Asian stocks slipped in early trade on Monday and the dollar stepped back from its recent highs as disappointing Chinese trade data and uncertainty over the crisis in Ukraine kept risk appetite in check.
MSCI's broadest index of Asia-Pacific shares outside Japan .MIAPJ0000PUS lost 0.2 percent, and Australian shares .AXJO shed 0.5 percent.
U.S. stock futures fell 0.2 percent from their record closing high on Friday.
The euro remained near recent highs, with bulls still heartened by the European Central Bank's reluctance last week to take further policy action.
Investors greeted the new week in Asia on a cautious note after data released on Saturday showed China's exports unexpectedly tumbled in February, swinging the trade balance into deficit and adding to fears of a slowdown in the world's second-largest economy.
The soft Chinese data put a damper on risk sentiment, which had been temporarily boosted by stronger than expected U.S. nonfarm payrolls released on Friday showing employers had added 175,000 jobs to their payrolls last month, up from 129,000 new positions in January.
"While non-farm payrolls surprised significantly to the upside on Friday, disappointing China data, escalating Russia/Ukraine concerns and the missing Malaysian aircraft have all contributed to a somber mood," IG market strategist Stan Shamu wrote in a note to clients.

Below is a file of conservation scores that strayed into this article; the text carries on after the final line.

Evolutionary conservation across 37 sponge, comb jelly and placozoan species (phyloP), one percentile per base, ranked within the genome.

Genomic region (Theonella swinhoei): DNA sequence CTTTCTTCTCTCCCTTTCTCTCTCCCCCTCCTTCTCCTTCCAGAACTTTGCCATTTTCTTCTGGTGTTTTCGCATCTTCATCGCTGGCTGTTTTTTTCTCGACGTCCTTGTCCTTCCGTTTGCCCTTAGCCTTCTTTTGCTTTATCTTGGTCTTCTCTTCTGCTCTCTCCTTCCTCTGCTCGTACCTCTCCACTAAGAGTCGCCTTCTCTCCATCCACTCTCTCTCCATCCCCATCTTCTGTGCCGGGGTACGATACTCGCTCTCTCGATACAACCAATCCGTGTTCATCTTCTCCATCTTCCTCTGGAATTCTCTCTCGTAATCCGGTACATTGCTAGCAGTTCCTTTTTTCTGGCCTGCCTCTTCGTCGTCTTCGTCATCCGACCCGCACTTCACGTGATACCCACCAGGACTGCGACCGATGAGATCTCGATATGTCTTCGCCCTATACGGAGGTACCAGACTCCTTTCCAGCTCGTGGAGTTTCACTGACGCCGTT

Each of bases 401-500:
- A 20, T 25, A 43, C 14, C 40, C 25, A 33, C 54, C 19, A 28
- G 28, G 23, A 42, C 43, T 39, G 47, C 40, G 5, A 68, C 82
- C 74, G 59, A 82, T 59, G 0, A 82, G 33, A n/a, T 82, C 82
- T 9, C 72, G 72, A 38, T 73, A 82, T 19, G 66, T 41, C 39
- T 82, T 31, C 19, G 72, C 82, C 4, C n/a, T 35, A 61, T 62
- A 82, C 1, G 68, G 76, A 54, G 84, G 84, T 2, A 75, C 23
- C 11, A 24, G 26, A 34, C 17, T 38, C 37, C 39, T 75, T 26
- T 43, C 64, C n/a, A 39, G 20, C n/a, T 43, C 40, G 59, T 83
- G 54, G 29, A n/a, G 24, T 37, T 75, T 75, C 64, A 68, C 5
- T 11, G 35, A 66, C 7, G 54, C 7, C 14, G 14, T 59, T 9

Russian forces tightened their grip on Crimea by seizing another border post and a military airfield, fanning tensions ahead of a planned Moscow-backed referendum on Sunday on whether the Black Sea peninsula should join Russia.
Diplomatic efforts to cool the crisis in Ukraine calmed markets toward the end of last week, but rising tensions over Russia's intervention in Crimea have kept investors on edge.
Meanwhile, a Malaysia Airlines flight with 239 people on board vanished enroute to Beijing from Kuala Lumpur in the early hours of Saturday.
The U.S. dollar index .DXY, a composite of six currency pairs dipped 0.1 percent to 79.682 after touching a high of 79.847 on Friday after the U.S. jobs data.
Against the safe haven yen the dollar stood at 103.235, pulling away from a six-week high of 103.77 hit on Friday.
The euro traded at $1.3880, within striking distance of a 2-1/2 year peak of $1.3915 reached on Friday.
The Australian dollar, usually used as a liquid proxy for China plays, fell in the wake of the soft Chinese data. It dropped to $0.9060 from $0.9065 late on Friday.